Journals
Author
Volume
Issue
Publication Year
Article Type
Keyword

Developing Intercultural Communication Competencies Using Various Learning Methods at a Media Communications Study Programme

0

Citation Download PDF

Journal of International Business Research and Marketing
Volume 4, Issue 6, September 2019, Pages 15-28


Developing Intercultural Communication Competencies Using Various Learning Methods at a Media Communications Study Programme

DOI: 10.18775/jibrm.1849-8558.2015.46.3002
URL: http://dx.doi.org/10.18775/jibrm.1849-8558.2015.46.3002

1 Tijana Vukić, 2 Marijana Zelenik,
3 Tatjana Welzer

1Juraj Dobrila Universtiy of Pula, Faculty of Interdisciplinary, Italian and Cultural studies, Study of Culture and Tourism, Croatia
2 3  University of Maribor, Faculty of Electrical Engineering and Computer Science, Media Communication Study, Slovenia

Abstract: Various previous researchers of journalism and media communication education demonstrated the necessity and importance for media workers to be competent in intercultural communication (IC). Slovenian researchers do not discuss these topics, and IC themes are withal mostly part of a non- obligatory courses where usual teaching and learning methods are applied. To examine the effectiveness and usefulness of different teaching/learning methods in developing students’ intercultural communication competencies, an educational intervention research was suitable, as the method is being useful mostly to solve pragmatic issues. Additionally, the study aimed at determining outgoing students’ intercultural communication competencies (ICC) – knowledge, skills, attitudes, and awareness through their cognitive, affective and behavioural dimensions. Two theoretical approaches were used – one stating that ICC are developed by learning on the ground of our innate predispositions and character and the behavioural perspective. This qualitative-evaluative research was conducted within the International and Intercultural Communication course at the first year of Graduate Study of Media Communications at the University of Maribor. It was a trilingual intercultural situation where learning activities such as role-playing, pantomime, case studies, simulations, individual exploration, and reflection were implemented, since students were not used to them. Participatory observation, semi-structured interviews, qualitative questionnaires, evaluation of class activities and a final exam were used as main research methods. Even though the group adapted very soon, the nonverbal activities were most demanding, and individual activities at home the least accomplished. Although they had theoretical knowledge, experience in public speaking, proactivity and self-reflection skills at basic level, their abstract thinking skills, self-awareness and adaptation were medium. However, they showed a great deal of persistence and creativity as a part of a collaborative and cooperative activities. Therefore, focusing on the learning activities stimulating students’ ICC as a part of a real intercultural situation in journalism and mass communication (JMC) education is recommended.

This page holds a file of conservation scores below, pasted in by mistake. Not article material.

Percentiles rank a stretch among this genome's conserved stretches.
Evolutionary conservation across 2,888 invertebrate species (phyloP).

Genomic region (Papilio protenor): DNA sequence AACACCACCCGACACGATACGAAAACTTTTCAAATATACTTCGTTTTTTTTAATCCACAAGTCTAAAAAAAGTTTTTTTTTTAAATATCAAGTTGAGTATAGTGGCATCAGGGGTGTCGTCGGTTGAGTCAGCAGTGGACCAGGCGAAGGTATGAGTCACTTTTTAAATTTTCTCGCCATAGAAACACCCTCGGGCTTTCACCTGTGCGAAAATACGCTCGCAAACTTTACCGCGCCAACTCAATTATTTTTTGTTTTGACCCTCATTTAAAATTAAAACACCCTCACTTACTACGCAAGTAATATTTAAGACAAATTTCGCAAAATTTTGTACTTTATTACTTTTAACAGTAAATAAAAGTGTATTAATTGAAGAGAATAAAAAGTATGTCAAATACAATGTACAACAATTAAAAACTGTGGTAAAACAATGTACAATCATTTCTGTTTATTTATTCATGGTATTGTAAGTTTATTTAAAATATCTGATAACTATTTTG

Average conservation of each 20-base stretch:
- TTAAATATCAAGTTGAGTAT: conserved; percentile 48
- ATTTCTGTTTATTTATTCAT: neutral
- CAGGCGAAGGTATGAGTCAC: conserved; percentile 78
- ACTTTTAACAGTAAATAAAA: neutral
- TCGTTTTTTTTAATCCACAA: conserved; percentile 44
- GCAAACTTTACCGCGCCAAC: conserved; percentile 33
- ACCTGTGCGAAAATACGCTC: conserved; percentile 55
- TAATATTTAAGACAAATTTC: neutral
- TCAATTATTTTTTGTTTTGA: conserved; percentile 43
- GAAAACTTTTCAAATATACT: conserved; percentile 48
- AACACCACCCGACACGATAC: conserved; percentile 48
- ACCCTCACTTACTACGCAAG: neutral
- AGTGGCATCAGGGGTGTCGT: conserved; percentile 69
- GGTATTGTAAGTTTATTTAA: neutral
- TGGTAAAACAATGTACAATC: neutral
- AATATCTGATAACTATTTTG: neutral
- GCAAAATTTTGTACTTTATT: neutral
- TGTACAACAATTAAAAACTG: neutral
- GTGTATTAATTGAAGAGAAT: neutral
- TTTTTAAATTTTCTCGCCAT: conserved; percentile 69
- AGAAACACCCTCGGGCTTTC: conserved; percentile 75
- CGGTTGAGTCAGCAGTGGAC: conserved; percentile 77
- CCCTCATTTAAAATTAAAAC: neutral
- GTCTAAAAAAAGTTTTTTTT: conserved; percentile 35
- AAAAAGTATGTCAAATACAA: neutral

Keywords: Educational intervention, Intercultural communication competency, Journalism and media communication education, Learning methods, Teaching methods, Class activities

Developing Intercultural Communication Competencies Using Various Learning Methods at a Media Communications Study Programme

1. Intercultural Communication Competencies in an Educational Context